On Monday, November 7, Monica Green (Professor, History, Arizona State University) will present “Medieval Plague, Modern Ebola, Invisible Africa: Genetics and the Framing of Global Health History.” The talk will take place in 165 McGraw Hall at 4:30 p.m.
ABSTRACT: There is a long historiography about health and medicine in Africa in the modern colonial and post-colonial periods. But genetics is helping us see beyond the limit of colonial encounters and the written archives they created. Plague, it is currently believed, is in origin a Eurasian disease. Its entry into Africa—at least three separate times in the past 2500 years—can now be traced, not by any new archival discoveries, but by the genetic trail left by its causative organism, Yersinia pestis. Genetics is the story of life itself, and it can help decipher the narratives of migrations, ecological transitions, and social change in Africa that, in the current state of evidence, are otherwise invisible to us. It provides hints more than answers. But those hints allow us not only to bring Africa into narratives of the medieval Black Death, but also to show the relevance of “medieval” narratives to the present day. The same genetics analyses that have driven new work on plague’s histories also drove epidemiological understandings of the West African Ebola outbreak in 2013-15. As “the story of life,” genetics allows us to integrate Africa into more truly global histories of disease.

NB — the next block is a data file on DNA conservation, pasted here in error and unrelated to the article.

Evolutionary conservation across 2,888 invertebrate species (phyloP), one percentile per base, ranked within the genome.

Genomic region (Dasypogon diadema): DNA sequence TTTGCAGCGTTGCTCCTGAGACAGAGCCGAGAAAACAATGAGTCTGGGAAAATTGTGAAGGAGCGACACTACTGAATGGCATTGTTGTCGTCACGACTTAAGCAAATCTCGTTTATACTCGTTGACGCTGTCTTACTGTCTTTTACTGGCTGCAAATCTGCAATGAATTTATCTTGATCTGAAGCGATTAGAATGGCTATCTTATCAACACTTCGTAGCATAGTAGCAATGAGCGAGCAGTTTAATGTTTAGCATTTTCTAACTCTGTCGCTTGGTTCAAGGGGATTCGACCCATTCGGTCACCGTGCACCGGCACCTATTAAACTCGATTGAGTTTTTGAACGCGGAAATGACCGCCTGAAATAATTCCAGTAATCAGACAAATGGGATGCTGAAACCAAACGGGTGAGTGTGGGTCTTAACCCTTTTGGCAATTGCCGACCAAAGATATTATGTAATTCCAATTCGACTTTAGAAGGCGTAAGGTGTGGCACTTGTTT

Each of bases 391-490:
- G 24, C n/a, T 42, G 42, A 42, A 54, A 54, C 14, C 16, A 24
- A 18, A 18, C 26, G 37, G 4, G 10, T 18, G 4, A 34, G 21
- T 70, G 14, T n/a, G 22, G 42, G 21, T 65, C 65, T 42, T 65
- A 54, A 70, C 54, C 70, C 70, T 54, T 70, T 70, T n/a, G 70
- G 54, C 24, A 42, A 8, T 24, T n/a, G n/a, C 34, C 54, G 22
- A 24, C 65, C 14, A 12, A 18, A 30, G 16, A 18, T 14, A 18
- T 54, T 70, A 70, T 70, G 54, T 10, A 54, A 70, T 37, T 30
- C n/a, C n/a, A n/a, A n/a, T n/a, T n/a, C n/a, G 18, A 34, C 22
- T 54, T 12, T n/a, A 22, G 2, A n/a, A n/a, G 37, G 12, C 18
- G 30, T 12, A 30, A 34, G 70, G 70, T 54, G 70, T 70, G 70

Monica H. Green is Professor of History at Arizona State University, where she teaches medieval European history and the history of medicine and global health. She has held fellowships from, among others, the Radcliffe Institute for Advanced Study at Harvard, the John Simon Guggenheim Foundation, All Souls College, the Institute for Advanced Study in Princeton, and most recently, the American Academy of Berlin. She has published extensively on various aspects of medieval medical history and recently edited the volume Pandemic Disease in the Medieval World: Rethinking the Black Death (2014). She is interested in bringing new work in genetics and bioarchaeology into dialogue with traditional historical work in documentary sources, and is now expanding her work into the field of global health history, which uses the narratives of infectious diseases from leprosy to HIV/AIDS to tell of common threats to health that humans have shared the world over.
This event is sponsored by the Department of History and the Medieval Studies program.